Published: 27/05/2004, Volume II4, No. 5907 Page 23

Overview and scrutiny committees are helping to bridge the cultural divide between councils and trusts, says Janet McMillan

About 18 months ago, it became clear that the NHS in north east London faced a challenge: to work with the area's eight local authorities to make a success of overview and scrutiny. There were fears that many councillors did not know enough about local health needs and had a tendency to focus on single issues. There was a danger that this process could be used to beat health firmly on the knuckles. Equally, the health service did not understand the world of local authorities and scrutiny well enough.

We began to think about how to develop understanding and partnership working.We organised a forum targeting all NHS nonexecutive directors and local authority councillors involved in scrutiny; about 100 people attended. It helped councillors to understand how local health services are organised and what the particular health needs of the local population are.NHS non-executive directors learnt about local overview and scrutiny arrangements.

A main difference between the groups was the way they thought geographically.When I referred to north east London, local authorities had no idea what I was talking about. They are very focused at borough level, and it seemed unusual for boroughs to work collectively. The health side also held prejudices - there was concern that scrutiny might slow up the pace of change in health services. The predominant contact between the NHS and local councillors had been about single issues - often a long, drawn-out and sometimes confrontational process.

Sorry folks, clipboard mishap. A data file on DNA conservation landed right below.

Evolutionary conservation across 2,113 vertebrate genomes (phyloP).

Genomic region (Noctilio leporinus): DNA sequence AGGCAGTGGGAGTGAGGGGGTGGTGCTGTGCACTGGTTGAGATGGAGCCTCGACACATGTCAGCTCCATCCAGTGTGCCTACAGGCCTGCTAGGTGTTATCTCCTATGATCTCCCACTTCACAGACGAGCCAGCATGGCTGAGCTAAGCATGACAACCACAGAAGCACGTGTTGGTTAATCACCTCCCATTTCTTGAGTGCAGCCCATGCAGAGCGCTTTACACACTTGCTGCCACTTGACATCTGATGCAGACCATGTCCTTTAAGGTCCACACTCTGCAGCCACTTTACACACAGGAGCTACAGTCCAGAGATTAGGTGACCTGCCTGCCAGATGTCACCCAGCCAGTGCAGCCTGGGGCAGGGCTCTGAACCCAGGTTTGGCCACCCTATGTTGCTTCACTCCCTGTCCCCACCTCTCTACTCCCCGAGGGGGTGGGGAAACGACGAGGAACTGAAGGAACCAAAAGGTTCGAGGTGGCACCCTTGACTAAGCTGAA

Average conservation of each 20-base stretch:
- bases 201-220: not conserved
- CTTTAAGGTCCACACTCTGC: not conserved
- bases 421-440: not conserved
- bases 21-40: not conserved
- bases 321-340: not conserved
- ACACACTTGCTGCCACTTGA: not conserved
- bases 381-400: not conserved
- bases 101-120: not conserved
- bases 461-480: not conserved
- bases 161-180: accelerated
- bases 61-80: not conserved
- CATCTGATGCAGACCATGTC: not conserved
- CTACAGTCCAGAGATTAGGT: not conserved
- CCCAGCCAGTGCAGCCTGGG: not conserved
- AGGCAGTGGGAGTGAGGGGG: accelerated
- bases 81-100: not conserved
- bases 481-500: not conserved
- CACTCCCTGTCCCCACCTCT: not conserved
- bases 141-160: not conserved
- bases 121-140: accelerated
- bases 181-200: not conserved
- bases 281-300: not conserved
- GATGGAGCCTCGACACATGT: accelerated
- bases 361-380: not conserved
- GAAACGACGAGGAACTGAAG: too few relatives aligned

One area all groups could appreciate, however, was health inequality, an obvious reality to both sides in north east London. Councillors were very interested in graphs we showed them, for instance, about children's dental health.You could see very quickly that in particular boroughs it was a real issue.Variation in mortality from coronary heart disease was also of interest to them.

The forums connected councillors involved in scrutiny much more closely with primary care trust agendas, and helped PCTs play a role in shaping scrutiny programmes. Scrutiny work programmes a year ago were about hospitals and about waiting times. Today we see scrutiny plans for asthma, cardiovascular disease, mental health, sexual health, and more. There is now a network that connects scrutiny lead officers and the NHS, which meets regularly. This has helped individual scrutiny committees to develop programmes with a focus on two or three key themes. City and Hackney Teaching primary care trust has just done a piece of work on cardiovascular health and is now undertaking work on sickle cell disease, which is a key health issue for their local population.

We are also starting to develop local approaches for scrutiny committees to work together. If a clinical network, for example, wants to make a major change, it is not going to be possible for eight committees to scrutinise the same thing, so we are discussing joint scrutiny.We are also making sure scrutiny committees share their work programmes with each other.A mental health trust could be involved in a range of different committees and processes, and we need to be sensible about effective use of NHS staff and information.

Janet McMillan is director of partnerships at North East London strategic health authority and chairs the SHA-wide scrutiny network.